Smart SpendingSmart Spending

Shortly after Apple's latest phone, the iPhone 6, is announced, people will be lining up to pay any price and sign long, expensive contracts. They have their wires crossed.

By MSN Money Partner Mon 2:48 PM

This post comes from Marilyn Lewis at partner site Money Talks News. 

 

Money Talks News on MSN MoneyOn Tuesday Apple is expected to announce its latest smartphone, the iPhone 6. And that's just one of several new smartphones being unveiled this month. Watch for new phones from Microsoft (Nokia Lumia 730), Sony (Sony Xperia Z3), Motorola Mobility (Motorola G), and Samsung Electronics (Note 4). PCWorld has details. (Microsoft owns and publishes MSN Money.)


Portrait of various smartphones © Jeffrey Coolidge/Getty Images

EMarketer projected that 4.55 billion people will use mobile phones worldwide this year, and about 1.75 billion of them will use smartphones. It expects that nearly 70 percent of people worldwide will be mobile phone users by 2017, compared with 61 percent last year, and the number using smartphones will continue to increase.


That's a huge market, with high stakes for phone makers. But don't let the hype hypnotize you into making an impulse buy. Here are seven ways to save on your new smartphone purchase:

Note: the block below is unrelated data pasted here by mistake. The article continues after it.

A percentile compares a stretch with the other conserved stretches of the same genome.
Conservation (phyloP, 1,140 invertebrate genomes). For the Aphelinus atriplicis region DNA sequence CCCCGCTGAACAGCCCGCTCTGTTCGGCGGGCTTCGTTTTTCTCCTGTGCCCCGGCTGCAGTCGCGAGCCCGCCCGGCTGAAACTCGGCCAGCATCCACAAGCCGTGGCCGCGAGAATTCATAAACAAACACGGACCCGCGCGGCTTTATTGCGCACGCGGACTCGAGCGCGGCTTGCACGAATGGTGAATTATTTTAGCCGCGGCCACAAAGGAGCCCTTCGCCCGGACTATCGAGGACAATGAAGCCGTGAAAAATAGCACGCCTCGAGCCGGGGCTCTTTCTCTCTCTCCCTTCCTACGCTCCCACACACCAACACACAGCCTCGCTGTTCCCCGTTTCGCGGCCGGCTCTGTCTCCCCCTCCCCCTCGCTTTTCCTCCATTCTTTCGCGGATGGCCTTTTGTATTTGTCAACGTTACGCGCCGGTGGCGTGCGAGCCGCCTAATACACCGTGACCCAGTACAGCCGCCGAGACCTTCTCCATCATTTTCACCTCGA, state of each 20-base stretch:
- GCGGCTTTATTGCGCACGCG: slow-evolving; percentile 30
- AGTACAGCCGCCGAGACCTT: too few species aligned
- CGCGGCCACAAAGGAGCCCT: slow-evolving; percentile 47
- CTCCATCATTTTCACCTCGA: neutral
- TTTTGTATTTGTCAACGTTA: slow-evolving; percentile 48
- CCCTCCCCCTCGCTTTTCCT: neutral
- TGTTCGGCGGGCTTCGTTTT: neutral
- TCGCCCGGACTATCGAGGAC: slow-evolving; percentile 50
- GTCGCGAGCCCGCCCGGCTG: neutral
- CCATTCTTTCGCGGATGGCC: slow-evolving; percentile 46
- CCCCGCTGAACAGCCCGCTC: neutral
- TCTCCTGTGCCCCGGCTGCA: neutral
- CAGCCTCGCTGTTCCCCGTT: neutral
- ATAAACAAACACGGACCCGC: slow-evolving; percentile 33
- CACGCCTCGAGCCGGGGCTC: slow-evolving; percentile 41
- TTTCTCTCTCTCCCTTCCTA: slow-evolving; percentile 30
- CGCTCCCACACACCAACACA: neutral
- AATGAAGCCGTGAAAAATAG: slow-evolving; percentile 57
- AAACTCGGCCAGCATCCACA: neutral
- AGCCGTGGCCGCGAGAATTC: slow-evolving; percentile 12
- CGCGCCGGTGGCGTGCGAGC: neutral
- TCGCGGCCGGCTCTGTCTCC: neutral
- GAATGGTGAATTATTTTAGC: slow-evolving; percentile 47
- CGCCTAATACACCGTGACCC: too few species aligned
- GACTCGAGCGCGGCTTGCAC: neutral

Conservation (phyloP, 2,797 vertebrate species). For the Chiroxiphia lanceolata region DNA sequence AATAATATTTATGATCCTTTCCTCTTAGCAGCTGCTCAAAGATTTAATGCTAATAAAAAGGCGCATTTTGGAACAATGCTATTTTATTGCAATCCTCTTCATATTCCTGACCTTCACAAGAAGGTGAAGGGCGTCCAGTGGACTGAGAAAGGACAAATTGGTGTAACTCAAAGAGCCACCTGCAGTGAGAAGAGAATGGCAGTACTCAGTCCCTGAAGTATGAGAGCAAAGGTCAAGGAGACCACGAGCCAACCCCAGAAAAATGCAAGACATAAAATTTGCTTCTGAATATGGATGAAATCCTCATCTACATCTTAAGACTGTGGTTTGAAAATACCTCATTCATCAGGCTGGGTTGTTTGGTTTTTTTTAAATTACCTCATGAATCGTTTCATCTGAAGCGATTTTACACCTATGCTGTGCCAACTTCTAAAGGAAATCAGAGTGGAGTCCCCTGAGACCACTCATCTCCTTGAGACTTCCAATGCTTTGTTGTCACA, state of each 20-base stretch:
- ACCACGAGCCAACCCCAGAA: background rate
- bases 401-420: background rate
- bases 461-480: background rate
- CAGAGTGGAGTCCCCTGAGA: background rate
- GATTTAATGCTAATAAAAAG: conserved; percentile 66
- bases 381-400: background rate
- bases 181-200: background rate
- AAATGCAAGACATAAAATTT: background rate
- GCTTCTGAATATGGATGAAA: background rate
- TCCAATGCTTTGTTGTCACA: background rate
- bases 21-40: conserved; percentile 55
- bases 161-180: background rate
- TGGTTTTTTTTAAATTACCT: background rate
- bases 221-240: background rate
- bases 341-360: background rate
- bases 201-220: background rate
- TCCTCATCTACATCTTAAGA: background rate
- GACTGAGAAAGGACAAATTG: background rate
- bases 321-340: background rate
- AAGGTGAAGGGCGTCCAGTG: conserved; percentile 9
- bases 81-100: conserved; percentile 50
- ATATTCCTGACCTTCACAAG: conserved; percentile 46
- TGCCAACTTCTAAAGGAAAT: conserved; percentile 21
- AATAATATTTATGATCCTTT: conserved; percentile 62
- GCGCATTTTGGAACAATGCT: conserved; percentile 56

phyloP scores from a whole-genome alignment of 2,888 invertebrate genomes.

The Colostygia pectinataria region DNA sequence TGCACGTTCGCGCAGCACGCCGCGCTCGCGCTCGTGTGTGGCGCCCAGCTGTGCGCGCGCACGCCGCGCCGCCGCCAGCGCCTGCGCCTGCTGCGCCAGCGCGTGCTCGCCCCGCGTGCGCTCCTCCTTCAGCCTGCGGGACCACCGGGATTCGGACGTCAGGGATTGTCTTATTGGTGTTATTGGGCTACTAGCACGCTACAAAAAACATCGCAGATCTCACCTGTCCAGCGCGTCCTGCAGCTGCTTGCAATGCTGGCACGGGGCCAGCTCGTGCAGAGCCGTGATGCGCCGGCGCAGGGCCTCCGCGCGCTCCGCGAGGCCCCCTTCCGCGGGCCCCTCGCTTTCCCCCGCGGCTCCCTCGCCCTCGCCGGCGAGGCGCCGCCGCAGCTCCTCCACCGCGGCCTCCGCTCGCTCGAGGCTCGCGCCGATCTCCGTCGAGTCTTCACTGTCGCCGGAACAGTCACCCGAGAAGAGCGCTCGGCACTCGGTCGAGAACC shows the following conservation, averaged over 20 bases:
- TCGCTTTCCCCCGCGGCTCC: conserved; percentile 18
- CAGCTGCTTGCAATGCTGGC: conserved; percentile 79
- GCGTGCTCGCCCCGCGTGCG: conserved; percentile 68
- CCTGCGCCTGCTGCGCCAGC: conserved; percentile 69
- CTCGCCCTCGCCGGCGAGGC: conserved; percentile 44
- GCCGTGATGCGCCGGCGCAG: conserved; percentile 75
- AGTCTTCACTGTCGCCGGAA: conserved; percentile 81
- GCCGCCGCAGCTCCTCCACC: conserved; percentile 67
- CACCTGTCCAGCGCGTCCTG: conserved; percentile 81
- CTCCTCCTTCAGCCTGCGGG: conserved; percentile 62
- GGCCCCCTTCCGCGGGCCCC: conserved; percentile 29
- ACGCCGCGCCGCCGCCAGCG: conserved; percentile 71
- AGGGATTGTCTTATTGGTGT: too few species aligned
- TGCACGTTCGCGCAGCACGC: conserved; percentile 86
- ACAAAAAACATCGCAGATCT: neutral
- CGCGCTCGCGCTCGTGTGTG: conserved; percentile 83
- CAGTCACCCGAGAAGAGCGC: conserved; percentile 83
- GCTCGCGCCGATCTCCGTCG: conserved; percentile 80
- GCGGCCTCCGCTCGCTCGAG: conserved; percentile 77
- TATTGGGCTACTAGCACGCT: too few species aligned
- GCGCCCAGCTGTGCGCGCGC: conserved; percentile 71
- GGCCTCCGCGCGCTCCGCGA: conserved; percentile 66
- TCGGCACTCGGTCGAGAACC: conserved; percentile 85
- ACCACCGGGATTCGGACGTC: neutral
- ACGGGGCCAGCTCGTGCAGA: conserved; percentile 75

If you're not using a free password service, you're making your life a lot more difficult than it has to be and making hackers' lives a lot easier than they should be.

By MSN Money Partner Mon 2:07 PM

This post comes from Stacy Johnson at partner site Money Talks News. 

 

Money Talks News on MSN MoneyEven the most hopeful among us will now have to admit that we basically have no online security. None. Nada. Zilch.


User name field on computer screen © William Andrew, PhotographerIf you've shopped at Home Depot, Target or any one of thousands of other businesses, which covers pretty much every American older than 18, your credit card and other personal information have theoretically been exposed.


Even if you're allergic to plastic and always use cash, the Russians likely have your passwords.


And if you like to take nude selfies and store them on your phone, well, there's apparently a hack for that as well.


What most of us do when confronted practically daily with this brutal new reality is, well, nothing. What can we do? Stop using the Internet? Stop using online banking? Stop taking racy pics?


Well, I guess we could stop taking racy pics. But the other stuff? Not so much.

 

Can you increase your wealth by changing the way you think about money, saving and spending?

By Credit.com Mon 1:38 PM
This post comes from Gerri Detweiler at partner site Credit.com.

Credit.com on MSN MoneySimply thinking about becoming wealthy isn’t likely to get you very far, but thinking like the rich is critical if you want to build wealth, says Steve Siebold, who wrote the book "How Rich People Think."


Here he shares five key ways the wealthy think differently about money and credit.


Wealthy woman © moodboard/Corbis1. Leverage creates wealth

"On one side of the spectrum is labor, and at the other (end) is leverage," he says. "The rich employ money to make money. Labor doesn’t pay very well but leverage pays extremely well. We’re never taught to use leverage. Who teaches you that?"